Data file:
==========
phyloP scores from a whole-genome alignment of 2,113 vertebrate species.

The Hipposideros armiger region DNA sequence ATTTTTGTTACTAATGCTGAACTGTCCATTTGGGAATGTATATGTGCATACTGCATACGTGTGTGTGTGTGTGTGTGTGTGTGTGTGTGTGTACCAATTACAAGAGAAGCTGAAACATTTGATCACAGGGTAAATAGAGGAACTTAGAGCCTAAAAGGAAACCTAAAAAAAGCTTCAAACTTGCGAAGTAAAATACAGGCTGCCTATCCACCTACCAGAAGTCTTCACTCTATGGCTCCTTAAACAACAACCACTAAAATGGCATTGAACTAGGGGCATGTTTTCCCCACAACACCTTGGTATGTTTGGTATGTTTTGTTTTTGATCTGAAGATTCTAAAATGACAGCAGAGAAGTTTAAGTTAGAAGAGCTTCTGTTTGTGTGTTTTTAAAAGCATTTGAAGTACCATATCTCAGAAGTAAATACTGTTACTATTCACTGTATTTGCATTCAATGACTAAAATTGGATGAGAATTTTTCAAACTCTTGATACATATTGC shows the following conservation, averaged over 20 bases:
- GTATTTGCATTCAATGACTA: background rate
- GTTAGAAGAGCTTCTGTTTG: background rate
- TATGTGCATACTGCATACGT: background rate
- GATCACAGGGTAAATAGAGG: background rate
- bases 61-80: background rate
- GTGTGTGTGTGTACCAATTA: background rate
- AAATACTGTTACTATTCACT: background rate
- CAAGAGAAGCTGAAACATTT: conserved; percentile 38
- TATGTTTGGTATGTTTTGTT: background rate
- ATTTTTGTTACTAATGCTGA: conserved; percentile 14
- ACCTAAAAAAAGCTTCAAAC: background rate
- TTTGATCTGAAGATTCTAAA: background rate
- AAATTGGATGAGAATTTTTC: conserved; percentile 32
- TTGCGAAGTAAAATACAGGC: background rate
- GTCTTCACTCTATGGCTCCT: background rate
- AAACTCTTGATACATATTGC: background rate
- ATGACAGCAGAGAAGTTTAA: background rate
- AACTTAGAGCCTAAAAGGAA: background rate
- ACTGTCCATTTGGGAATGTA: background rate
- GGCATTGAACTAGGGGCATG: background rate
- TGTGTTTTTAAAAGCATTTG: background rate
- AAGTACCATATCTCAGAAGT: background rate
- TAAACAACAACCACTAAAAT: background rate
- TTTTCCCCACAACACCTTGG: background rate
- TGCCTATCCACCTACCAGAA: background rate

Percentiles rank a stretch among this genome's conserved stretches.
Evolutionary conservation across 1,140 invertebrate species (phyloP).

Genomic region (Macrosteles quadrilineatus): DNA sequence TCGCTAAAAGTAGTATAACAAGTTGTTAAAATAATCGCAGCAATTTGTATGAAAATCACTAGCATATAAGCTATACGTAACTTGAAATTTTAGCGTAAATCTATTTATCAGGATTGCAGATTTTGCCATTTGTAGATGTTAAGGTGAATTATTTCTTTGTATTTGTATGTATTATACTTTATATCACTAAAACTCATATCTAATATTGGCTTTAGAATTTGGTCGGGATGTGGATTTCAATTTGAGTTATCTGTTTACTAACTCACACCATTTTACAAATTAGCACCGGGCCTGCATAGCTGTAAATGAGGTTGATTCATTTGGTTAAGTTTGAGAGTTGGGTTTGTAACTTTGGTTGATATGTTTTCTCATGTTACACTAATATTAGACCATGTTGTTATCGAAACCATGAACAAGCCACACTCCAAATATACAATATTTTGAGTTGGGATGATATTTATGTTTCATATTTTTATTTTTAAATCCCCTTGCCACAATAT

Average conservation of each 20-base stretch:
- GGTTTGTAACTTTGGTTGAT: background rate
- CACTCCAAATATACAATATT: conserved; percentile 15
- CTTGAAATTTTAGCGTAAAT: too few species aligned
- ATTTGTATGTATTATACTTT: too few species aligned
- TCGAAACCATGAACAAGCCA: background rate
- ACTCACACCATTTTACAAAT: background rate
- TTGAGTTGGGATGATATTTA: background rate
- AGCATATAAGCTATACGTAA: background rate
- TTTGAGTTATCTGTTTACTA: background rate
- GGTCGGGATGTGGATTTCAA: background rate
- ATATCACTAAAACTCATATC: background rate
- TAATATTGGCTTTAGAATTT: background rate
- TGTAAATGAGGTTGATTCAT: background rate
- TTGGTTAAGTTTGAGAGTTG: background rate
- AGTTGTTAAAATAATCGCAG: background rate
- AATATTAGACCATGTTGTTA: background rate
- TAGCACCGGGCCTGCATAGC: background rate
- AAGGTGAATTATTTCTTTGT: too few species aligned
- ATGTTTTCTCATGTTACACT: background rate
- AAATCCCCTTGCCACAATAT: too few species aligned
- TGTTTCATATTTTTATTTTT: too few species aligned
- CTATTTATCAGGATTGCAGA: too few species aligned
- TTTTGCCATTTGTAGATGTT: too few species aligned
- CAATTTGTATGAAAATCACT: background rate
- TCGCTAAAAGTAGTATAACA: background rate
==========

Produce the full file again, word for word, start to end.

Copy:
phyloP scores from a whole-genome alignment of 2,113 vertebrate species.

The Hipposideros armiger region DNA sequence ATTTTTGTTACTAATGCTGAACTGTCCATTTGGGAATGTATATGTGCATACTGCATACGTGTGTGTGTGTGTGTGTGTGTGTGTGTGTGTGTACCAATTACAAGAGAAGCTGAAACATTTGATCACAGGGTAAATAGAGGAACTTAGAGCCTAAAAGGAAACCTAAAAAAAGCTTCAAACTTGCGAAGTAAAATACAGGCTGCCTATCCACCTACCAGAAGTCTTCACTCTATGGCTCCTTAAACAACAACCACTAAAATGGCATTGAACTAGGGGCATGTTTTCCCCACAACACCTTGGTATGTTTGGTATGTTTTGTTTTTGATCTGAAGATTCTAAAATGACAGCAGAGAAGTTTAAGTTAGAAGAGCTTCTGTTTGTGTGTTTTTAAAAGCATTTGAAGTACCATATCTCAGAAGTAAATACTGTTACTATTCACTGTATTTGCATTCAATGACTAAAATTGGATGAGAATTTTTCAAACTCTTGATACATATTGC shows the following conservation, averaged over 20 bases:
- GTATTTGCATTCAATGACTA: background rate
- GTTAGAAGAGCTTCTGTTTG: background rate
- TATGTGCATACTGCATACGT: background rate
- GATCACAGGGTAAATAGAGG: background rate
- bases 61-80: background rate
- GTGTGTGTGTGTACCAATTA: background rate
- AAATACTGTTACTATTCACT: background rate
- CAAGAGAAGCTGAAACATTT: conserved; percentile 38
- TATGTTTGGTATGTTTTGTT: background rate
- ATTTTTGTTACTAATGCTGA: conserved; percentile 14
- ACCTAAAAAAAGCTTCAAAC: background rate
- TTTGATCTGAAGATTCTAAA: background rate
- AAATTGGATGAGAATTTTTC: conserved; percentile 32
- TTGCGAAGTAAAATACAGGC: background rate
- GTCTTCACTCTATGGCTCCT: background rate
- AAACTCTTGATACATATTGC: background rate
- ATGACAGCAGAGAAGTTTAA: background rate
- AACTTAGAGCCTAAAAGGAA: background rate
- ACTGTCCATTTGGGAATGTA: background rate
- GGCATTGAACTAGGGGCATG: background rate
- TGTGTTTTTAAAAGCATTTG: background rate
- AAGTACCATATCTCAGAAGT: background rate
- TAAACAACAACCACTAAAAT: background rate
- TTTTCCCCACAACACCTTGG: background rate
- TGCCTATCCACCTACCAGAA: background rate

Percentiles rank a stretch among this genome's conserved stretches.
Evolutionary conservation across 1,140 invertebrate species (phyloP).

Genomic region (Macrosteles quadrilineatus): DNA sequence TCGCTAAAAGTAGTATAACAAGTTGTTAAAATAATCGCAGCAATTTGTATGAAAATCACTAGCATATAAGCTATACGTAACTTGAAATTTTAGCGTAAATCTATTTATCAGGATTGCAGATTTTGCCATTTGTAGATGTTAAGGTGAATTATTTCTTTGTATTTGTATGTATTATACTTTATATCACTAAAACTCATATCTAATATTGGCTTTAGAATTTGGTCGGGATGTGGATTTCAATTTGAGTTATCTGTTTACTAACTCACACCATTTTACAAATTAGCACCGGGCCTGCATAGCTGTAAATGAGGTTGATTCATTTGGTTAAGTTTGAGAGTTGGGTTTGTAACTTTGGTTGATATGTTTTCTCATGTTACACTAATATTAGACCATGTTGTTATCGAAACCATGAACAAGCCACACTCCAAATATACAATATTTTGAGTTGGGATGATATTTATGTTTCATATTTTTATTTTTAAATCCCCTTGCCACAATAT

Average conservation of each 20-base stretch:
- GGTTTGTAACTTTGGTTGAT: background rate
- CACTCCAAATATACAATATT: conserved; percentile 15
- CTTGAAATTTTAGCGTAAAT: too few species aligned
- ATTTGTATGTATTATACTTT: too few species aligned
- TCGAAACCATGAACAAGCCA: background rate
- ACTCACACCATTTTACAAAT: background rate
- TTGAGTTGGGATGATATTTA: background rate
- AGCATATAAGCTATACGTAA: background rate
- TTTGAGTTATCTGTTTACTA: background rate
- GGTCGGGATGTGGATTTCAA: background rate
- ATATCACTAAAACTCATATC: background rate
- TAATATTGGCTTTAGAATTT: background rate
- TGTAAATGAGGTTGATTCAT: background rate
- TTGGTTAAGTTTGAGAGTTG: background rate
- AGTTGTTAAAATAATCGCAG: background rate
- AATATTAGACCATGTTGTTA: background rate
- TAGCACCGGGCCTGCATAGC: background rate
- AAGGTGAATTATTTCTTTGT: too few species aligned
- ATGTTTTCTCATGTTACACT: background rate
- AAATCCCCTTGCCACAATAT: too few species aligned
- TGTTTCATATTTTTATTTTT: too few species aligned
- CTATTTATCAGGATTGCAGA: too few species aligned
- TTTTGCCATTTGTAGATGTT: too few species aligned
- CAATTTGTATGAAAATCACT: background rate
- TCGCTAAAAGTAGTATAACA: background rate